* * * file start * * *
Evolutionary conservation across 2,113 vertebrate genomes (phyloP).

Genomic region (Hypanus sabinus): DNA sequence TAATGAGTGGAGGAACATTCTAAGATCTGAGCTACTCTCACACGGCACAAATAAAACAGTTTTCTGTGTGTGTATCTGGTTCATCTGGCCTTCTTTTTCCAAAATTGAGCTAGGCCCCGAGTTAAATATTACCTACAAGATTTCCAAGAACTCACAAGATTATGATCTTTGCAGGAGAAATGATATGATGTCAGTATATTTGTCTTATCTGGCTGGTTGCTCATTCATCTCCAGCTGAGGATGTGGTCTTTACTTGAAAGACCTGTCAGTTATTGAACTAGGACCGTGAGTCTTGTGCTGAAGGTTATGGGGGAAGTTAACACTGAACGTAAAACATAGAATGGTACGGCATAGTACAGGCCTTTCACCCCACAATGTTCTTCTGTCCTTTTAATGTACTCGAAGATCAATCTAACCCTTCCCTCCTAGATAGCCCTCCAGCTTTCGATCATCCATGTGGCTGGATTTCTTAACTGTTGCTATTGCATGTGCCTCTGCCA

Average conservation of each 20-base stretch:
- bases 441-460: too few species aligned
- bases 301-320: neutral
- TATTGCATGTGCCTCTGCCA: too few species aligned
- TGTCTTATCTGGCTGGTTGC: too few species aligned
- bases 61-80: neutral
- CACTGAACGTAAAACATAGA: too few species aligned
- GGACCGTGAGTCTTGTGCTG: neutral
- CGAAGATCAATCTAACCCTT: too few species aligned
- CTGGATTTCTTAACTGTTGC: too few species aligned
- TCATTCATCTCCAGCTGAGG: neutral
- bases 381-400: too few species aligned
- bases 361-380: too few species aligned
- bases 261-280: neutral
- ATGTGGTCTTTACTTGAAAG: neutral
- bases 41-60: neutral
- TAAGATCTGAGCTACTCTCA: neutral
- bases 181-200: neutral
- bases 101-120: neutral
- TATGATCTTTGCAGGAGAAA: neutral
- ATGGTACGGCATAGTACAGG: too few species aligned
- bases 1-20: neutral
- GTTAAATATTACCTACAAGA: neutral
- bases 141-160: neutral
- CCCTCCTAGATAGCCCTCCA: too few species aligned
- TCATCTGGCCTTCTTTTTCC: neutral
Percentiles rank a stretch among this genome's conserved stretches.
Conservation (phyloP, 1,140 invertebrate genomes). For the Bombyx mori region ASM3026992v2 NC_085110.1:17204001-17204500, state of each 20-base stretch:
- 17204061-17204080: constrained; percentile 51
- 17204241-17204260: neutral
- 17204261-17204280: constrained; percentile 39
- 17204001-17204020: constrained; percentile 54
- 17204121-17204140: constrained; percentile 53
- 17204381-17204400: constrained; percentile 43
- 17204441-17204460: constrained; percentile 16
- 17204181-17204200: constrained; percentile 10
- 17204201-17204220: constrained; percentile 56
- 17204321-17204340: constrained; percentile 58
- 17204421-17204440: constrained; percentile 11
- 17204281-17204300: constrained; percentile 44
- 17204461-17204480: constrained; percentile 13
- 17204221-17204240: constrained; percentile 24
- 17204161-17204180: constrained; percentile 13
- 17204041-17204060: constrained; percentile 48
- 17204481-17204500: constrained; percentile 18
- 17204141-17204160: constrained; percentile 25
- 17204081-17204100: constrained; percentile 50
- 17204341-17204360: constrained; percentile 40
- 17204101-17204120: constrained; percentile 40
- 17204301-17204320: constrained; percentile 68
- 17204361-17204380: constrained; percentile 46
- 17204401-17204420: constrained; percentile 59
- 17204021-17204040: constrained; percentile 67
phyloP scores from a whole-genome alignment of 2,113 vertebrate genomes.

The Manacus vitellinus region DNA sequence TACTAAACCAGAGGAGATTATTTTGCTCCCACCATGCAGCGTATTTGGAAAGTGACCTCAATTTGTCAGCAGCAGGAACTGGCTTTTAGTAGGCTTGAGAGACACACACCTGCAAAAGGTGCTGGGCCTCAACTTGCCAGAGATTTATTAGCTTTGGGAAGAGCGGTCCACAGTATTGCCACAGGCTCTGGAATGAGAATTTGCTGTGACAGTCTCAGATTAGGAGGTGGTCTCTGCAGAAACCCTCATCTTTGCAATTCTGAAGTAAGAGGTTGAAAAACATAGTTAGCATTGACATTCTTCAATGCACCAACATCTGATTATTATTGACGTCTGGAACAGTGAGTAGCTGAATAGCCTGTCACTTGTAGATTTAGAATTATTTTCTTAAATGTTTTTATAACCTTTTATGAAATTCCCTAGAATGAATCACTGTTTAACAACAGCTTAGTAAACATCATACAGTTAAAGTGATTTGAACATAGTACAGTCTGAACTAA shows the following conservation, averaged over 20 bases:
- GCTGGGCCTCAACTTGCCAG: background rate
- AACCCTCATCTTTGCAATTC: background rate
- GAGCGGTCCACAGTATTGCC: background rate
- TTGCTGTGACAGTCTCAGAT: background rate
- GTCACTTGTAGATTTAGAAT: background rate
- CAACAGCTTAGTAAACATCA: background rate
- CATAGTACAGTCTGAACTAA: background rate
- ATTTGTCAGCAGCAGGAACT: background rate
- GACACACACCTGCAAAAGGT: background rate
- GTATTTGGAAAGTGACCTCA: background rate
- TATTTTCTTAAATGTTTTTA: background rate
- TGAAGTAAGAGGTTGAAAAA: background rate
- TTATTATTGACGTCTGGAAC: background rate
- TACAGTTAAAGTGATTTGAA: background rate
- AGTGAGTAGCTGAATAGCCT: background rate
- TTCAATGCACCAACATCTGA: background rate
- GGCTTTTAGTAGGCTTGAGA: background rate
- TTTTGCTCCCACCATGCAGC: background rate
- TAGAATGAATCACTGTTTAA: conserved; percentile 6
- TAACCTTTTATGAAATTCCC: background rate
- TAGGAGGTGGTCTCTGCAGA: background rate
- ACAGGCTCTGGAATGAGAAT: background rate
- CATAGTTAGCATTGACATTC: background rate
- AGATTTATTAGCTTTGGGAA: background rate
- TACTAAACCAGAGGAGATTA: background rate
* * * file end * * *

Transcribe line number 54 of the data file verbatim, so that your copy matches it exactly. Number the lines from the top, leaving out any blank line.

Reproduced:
- 17204401-17204420: constrained; percentile 59